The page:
Oil Sands & Heavy Oil Pembina plays an important role in supporting Alberta’s oil sands and heavy oil industry. Pembina is the sole transporter of crude oil for Syncrude Canada Ltd. (via the Syncrude Pipeline) and Canadian Natural Resources Ltd.‘s Horizon Oil Sands operation (via the Horizon Pipeline) to delivery points near Edmonton, Alberta. Pembina also owns and operates the Nipisi and Mitsue pipelines, which provide transportation for producers operating in the Pelican Lake and Peace River heavy oil regions of Alberta, and the Cheecham Lateral, which transports synthetic crude to oil sands producers operating southeast of Fort McMurray, Alberta. The Oil Sands & Heavy Oil business operates approximately 1,650 km of pipeline and has approximately 880 mbpd of capacity under long-term, extendible contracts, which provide for the flow-through of eligible operating expenses to customers.[18]

2013 Highlights:

Full-year operating margin in 2013 grew 12 percent to $131 million compared to $117 million for 2012 due to higher revenue driven increased contribution from the Nipisi system which resulted from a new pump station being placed into service. Capital expenditures for 2013 were $38 million compared to $30 million during 2012. This increase in spending was primarily related to the construction of additional pump stations in the Slave Lake, Alberta, area on the Nipisi and Mitsue pipelines.[19]

Midstream Pembina offers a comprehensive suite of midstream products and services through their Midstream business as follows:

  • Crude oil midstream targets oil and diluent-related development opportunities from key sites across Pembina’s network.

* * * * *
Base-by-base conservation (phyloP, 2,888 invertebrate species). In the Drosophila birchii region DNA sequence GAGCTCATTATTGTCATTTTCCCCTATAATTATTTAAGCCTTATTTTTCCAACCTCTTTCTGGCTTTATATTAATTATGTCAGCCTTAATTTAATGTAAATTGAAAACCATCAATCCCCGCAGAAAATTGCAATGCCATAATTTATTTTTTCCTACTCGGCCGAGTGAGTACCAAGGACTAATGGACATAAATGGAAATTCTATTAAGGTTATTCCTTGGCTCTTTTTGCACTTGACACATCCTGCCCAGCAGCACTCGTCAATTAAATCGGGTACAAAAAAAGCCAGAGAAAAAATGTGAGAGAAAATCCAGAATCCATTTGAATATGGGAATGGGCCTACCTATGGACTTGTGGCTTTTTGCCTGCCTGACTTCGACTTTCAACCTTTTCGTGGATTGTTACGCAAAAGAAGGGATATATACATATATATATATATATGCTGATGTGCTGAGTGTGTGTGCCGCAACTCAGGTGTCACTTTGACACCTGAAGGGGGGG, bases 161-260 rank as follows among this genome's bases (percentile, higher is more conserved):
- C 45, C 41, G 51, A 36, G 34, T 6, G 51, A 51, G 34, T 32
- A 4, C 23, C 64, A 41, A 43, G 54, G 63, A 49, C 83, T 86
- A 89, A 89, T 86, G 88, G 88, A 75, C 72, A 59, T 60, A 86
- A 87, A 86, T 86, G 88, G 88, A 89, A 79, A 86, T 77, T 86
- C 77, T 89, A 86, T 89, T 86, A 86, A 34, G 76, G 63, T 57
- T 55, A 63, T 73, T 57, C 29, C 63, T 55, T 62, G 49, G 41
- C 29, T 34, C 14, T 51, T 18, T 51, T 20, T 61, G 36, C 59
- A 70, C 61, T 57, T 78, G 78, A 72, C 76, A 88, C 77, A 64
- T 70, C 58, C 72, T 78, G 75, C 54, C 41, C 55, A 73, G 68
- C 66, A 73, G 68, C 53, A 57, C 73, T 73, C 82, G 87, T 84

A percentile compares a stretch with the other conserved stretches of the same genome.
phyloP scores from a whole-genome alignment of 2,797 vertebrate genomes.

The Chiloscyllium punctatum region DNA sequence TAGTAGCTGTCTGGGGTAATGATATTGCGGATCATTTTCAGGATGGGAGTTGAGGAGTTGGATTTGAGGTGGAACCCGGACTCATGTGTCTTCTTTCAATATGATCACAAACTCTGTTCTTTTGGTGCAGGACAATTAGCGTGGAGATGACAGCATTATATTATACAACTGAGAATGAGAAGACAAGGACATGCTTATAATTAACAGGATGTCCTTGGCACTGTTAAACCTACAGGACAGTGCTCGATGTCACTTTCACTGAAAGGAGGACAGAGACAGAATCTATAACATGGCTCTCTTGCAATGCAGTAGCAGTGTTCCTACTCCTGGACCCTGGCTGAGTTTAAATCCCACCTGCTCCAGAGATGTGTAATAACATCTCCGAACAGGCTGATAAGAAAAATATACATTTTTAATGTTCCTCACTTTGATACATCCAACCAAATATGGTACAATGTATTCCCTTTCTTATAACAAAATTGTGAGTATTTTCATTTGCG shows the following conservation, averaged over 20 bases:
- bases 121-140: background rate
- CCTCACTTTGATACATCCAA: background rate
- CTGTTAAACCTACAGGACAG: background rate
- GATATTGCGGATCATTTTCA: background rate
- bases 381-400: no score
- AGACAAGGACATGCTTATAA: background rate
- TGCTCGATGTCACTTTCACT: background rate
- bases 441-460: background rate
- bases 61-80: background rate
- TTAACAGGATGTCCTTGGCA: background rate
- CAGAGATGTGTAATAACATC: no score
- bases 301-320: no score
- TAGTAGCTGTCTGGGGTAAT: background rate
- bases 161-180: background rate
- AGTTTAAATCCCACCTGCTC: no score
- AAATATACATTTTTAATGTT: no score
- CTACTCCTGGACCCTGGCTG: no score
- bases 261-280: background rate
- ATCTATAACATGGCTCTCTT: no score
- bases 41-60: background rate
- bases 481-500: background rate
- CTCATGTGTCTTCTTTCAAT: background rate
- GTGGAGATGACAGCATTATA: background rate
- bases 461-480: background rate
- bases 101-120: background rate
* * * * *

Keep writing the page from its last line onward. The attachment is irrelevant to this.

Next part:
• Assets include 16 truck terminals (including two capable of emulsion treatment and water disposal), terminalling at downstream hub locations, storage, crude oil by rail services and the Pembina Nexus

Terminal ("PNT"). PNT includes: 21 inbound pipeline connections; 13 outbound pipeline connections; in excess of 1.2 million bpd of crude oil and condensate supply connected to the terminal; and 310,000 barrels of surface storage in and around the Edmonton, Alberta area.

  • NGL midstream includes two NGL operating systems – Redwater West and Empress East.
  • The Redwater West NGL system includes the Younger extraction and fractionation facility in B.C.; a 73 mbpd NGL fractionator and 7.8 mmbbls of finished product cavern storage at Redwater, Alberta; and

third-party fractionation capacity in Fort Saskatchewan, Alberta. Redwater West purchases NGL mix from various natural gas and NGL producers and fractionates it into finished products for further distribution and sale. Also located at the Redwater site is Pembina's rail-based terminal which services Pembina's proprietary and customer needs for importing and exporting specification NGL and crude oil.

  • The Empress East NGL system includes a 2.1 bcf/d capacity in the straddle plants at Empress, Alberta; 20 mbpd of fractionation capacity and 1.1 mmbbls of cavern storage in Sarnia, Ontario; and ownership

of 5.1 mmbbls of hydrocarbon storage at Corunna, Ontario. Empress East extracts NGL mix from natural gas at the Empress straddle plants and purchases NGL mix from other producers/suppliers. Ethane and condensate are generally fractionated out of the NGL mix at Empress and sold into Alberta markets. The remaining NGL mix is transported by pipeline to Sarnia, Ontario for fractionation, distribution and sale. Propane and butane are sold into central Canadian and eastern U.S. markets.[20]

2013 Highlights:

Full-year operating margin in 2013 grew 69 percent to $486 million compared to $288 million for 2012. The increase in operating margin was primarily due to a full year of results generated by the NGL assets in 2013 compared to 2012, which only captured nine months of results due to the timing of the Provident acquisition, along with improved propane pricing. Stronger margins and increased storage opportunities for crude oil and condensate in the first quarter of 2013 also help drive operating margin higher during the full year.[21]

Capital expenditures for 2013 were $254 million compared to $204 million during 2012. Capital spending in this business was primarily focused on the development of Pembina's second fractionator, storage caverns and associated infrastructure and unit train capability at Redwater, the build-out of Pembina's full-service terminal network, the acquisition of the Heartland Hub and increased interconnectivity and optionality at PNT.[22]